Virtual reality, it seems, is finally going to have its moment. Even those fairly removed from the tech world are likely to have heard or seen some of the hype being built. This year alone there have been major marketing campaigns for HTC Vive, Samsung Gear, Facebook’s Oculus Rift, and PlayStation VR. This is alongside previous products such as Google Cardboard. It’s worth mentioning that Sony’s PlayStation VR has, ahead of launch, already sold out twice – despite a somewhat average games library. This has lead many brands and marketing teams to jump on VR as a way to create unusual and innovative campaigns - but should we be so hasty?
The challenges are numerous for VR – particularly if it doesn’t want to go the way of 3D TVs. There’s a marketing challenge – the simple fact that VR looks a bit naff unless you’ve actually managed to try one. Many people who have got their hands on one now swear by it as a technology, but it’s an experience that is impossible to represent on a billboard or television advert.
There’s a human challenge – VR is an intense and immersive experience. Developers have in many cases only developed mini-games as a way to help the human mind start adapting to what can initially be uncomfortable or even nauseous. Horror games in VR are proving too intense even for some of the most seasoned gamers.
There’s a development challenge – developers have to rethink sound design, peripheral vision, balance, and controls. They have to push technology further to render larger areas onto a headset.
But, perhaps the biggest challenge is the one least talked about. The forthcoming tirade of negative media attention that brings into question the morality and ethical nature of the technology in the first place.
To fully explain, I think it’s important to understand the history that the press and public have had with video games. Once video games started to become closer to reality, instead of small moving squares on a screen. In the 1990s and 2000s there were a spate of incidents which were linked to video games. A series of murders and shootings were connected with video games like Mortal Kombat or GoldenEye. There was never any proof that there video game obsession was anything other than a symptom, rather than a cause.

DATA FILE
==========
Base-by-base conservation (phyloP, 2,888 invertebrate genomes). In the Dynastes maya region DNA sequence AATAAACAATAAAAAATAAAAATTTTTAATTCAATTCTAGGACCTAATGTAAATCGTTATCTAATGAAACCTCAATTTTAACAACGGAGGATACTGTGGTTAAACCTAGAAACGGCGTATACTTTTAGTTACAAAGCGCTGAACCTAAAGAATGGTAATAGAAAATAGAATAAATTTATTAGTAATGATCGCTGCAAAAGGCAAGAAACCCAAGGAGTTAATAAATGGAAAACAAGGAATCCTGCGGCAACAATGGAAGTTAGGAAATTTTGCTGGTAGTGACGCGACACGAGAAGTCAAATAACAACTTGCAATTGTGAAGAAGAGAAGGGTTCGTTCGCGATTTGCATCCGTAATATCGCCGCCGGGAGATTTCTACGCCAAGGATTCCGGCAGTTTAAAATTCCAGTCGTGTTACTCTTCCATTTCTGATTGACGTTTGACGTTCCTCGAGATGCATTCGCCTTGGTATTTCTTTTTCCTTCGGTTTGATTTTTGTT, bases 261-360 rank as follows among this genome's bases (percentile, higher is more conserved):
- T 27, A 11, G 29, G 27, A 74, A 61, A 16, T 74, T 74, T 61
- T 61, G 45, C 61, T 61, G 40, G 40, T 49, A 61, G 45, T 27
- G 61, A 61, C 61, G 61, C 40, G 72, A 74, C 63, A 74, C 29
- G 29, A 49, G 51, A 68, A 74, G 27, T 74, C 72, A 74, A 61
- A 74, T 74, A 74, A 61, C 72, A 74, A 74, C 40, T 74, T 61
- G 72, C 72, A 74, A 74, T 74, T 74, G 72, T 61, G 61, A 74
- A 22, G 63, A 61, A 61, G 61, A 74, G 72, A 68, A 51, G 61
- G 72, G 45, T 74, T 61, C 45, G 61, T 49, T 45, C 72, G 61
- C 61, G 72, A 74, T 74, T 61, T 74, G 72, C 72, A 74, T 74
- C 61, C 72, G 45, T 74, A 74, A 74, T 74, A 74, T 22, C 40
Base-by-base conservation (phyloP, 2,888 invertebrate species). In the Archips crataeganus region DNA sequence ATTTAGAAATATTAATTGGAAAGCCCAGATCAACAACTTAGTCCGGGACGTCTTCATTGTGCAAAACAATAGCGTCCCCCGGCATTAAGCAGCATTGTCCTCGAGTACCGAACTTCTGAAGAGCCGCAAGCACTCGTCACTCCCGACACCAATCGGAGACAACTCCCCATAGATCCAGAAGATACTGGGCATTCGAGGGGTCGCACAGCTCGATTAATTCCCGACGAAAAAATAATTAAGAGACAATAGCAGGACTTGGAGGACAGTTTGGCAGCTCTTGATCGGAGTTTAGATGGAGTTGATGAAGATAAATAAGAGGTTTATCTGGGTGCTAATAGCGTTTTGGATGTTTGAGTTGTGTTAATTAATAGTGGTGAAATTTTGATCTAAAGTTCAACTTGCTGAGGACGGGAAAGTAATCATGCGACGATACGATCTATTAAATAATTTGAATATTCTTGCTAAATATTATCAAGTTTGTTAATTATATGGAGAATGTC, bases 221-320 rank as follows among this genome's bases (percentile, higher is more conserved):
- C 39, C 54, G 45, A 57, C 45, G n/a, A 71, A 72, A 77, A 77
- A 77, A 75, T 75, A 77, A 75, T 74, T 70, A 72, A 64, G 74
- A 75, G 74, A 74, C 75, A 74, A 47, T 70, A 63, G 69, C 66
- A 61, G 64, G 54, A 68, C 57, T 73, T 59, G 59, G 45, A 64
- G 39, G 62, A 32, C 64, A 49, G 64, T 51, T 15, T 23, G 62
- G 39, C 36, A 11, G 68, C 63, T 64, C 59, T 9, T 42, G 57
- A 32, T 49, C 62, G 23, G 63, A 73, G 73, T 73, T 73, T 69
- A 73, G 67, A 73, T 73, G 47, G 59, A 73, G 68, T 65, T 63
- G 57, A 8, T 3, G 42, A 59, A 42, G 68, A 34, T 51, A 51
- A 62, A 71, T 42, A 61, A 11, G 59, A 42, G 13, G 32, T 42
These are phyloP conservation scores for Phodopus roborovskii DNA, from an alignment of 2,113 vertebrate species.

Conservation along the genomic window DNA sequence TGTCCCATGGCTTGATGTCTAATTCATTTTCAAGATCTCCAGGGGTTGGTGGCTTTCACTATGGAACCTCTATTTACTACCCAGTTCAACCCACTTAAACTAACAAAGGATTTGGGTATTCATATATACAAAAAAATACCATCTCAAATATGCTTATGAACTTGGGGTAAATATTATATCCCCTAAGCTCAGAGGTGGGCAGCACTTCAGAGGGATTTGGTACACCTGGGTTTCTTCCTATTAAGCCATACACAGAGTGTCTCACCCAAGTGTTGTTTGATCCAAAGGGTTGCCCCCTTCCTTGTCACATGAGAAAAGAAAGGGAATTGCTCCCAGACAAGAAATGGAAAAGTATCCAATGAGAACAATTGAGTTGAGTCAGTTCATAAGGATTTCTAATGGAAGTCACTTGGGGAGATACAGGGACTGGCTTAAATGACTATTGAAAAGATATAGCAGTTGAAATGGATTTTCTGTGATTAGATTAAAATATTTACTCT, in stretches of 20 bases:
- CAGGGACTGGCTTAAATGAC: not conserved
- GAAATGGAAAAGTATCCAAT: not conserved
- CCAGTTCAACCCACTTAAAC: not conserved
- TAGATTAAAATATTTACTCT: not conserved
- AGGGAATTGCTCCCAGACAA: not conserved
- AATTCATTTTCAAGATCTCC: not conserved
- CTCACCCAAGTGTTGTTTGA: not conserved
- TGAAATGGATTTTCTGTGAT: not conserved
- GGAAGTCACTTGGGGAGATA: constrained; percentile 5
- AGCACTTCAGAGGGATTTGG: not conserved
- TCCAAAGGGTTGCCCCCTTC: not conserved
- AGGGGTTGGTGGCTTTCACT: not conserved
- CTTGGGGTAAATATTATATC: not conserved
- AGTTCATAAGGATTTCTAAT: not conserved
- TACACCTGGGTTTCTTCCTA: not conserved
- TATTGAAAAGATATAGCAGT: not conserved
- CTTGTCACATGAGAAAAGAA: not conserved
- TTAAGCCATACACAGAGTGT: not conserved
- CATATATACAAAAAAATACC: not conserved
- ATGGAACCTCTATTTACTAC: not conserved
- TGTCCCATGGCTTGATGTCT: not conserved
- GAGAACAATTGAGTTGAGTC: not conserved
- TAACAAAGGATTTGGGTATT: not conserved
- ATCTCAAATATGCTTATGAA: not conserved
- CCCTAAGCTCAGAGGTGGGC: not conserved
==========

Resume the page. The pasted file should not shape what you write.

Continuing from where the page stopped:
The peak of this was the Jack Thompson/Rockstar affair. Jack Thompson was an extremely outspoken attorney who knew how to get press attention – he would regularly appear on US TV networks claiming that video games were training children to kill.
This was particularly notable in 2005, when Thompson wrote in a letter that he would donate $10,000 to charity if a video game company would develop a game where a main character went on a killing spree against video game developers. His theory was that developers would be too fearful that they would be training gamers to kill them that they wouldn’t dare create it.
Alas, developers are a hardy bunch, and pretty quickly the game was developed and released – “I'm O.K – A Murder Simulator”. Thompson, however, refused to donate the money promised.
Nevertheless, Thompson continued to file countless lawsuits and, while most were dismissed outright, he was a thorn in the side of the industry for many years.
It’s important to note, despite the fact that Thompson was eventually barred, he was a symptom of a wider concern amongst the public. He was representative of a real fear that many people had – and regardless of the accuracy of that fear, it still existed.
Interestingly, research is still mixed on the relation between video games and violence. There are some papers that suggest it can increase aggression, while also indicating that video games may have actually caused a decline in real crime stats.
It is unfortunate to say, but a very likely possibility, that at some point a shooting will happen, and one of the main findings will be that the culprit was an obsessive VR user. The media may then choose to focus on this as a cause – stating that the shooter was “living in a dream world”. And, with a name like “Virtual Reality”, it’s a difficult one to argue.
The problem is that many of the developers now working on VR are too new to have properly been involved in the previous era of legal concern. Therefore, many perhaps don’t necessarily understand or appreciate the impact this had: years of court battles, boycotts and bans in certain stores around the world, unbelievable levels of negative press.
But this doesn’t mean that concern about virtual reality isn’t a legitimate concern. The fact is that there just isn’t enough research to suggest either way quite yet. Instead of resting on their laurels developers should instead be researching the impact themselves – and understand, if there is a concern about serious mental suggestion, then how to solve it.
There have been countless fictional works, such as Sword Art Online or even Red Dwarf, which have used virtual reality as a negative plot device. The public may be excited about VR for the moment, but just like every new technology, there will be questions and concerns.
Marketers are continually told to innovate and experiment, and this is completely right, but it's also essential to keep track of the wider perception of the methods you are using. If VR's reputation does get dragged down marketers need to make sure their brands don't get damaged along with it.
Either way though, developers, and the industry, should prepare for scrutiny on a whole new level – if it goes the wrong way VR may die before it even has its moment.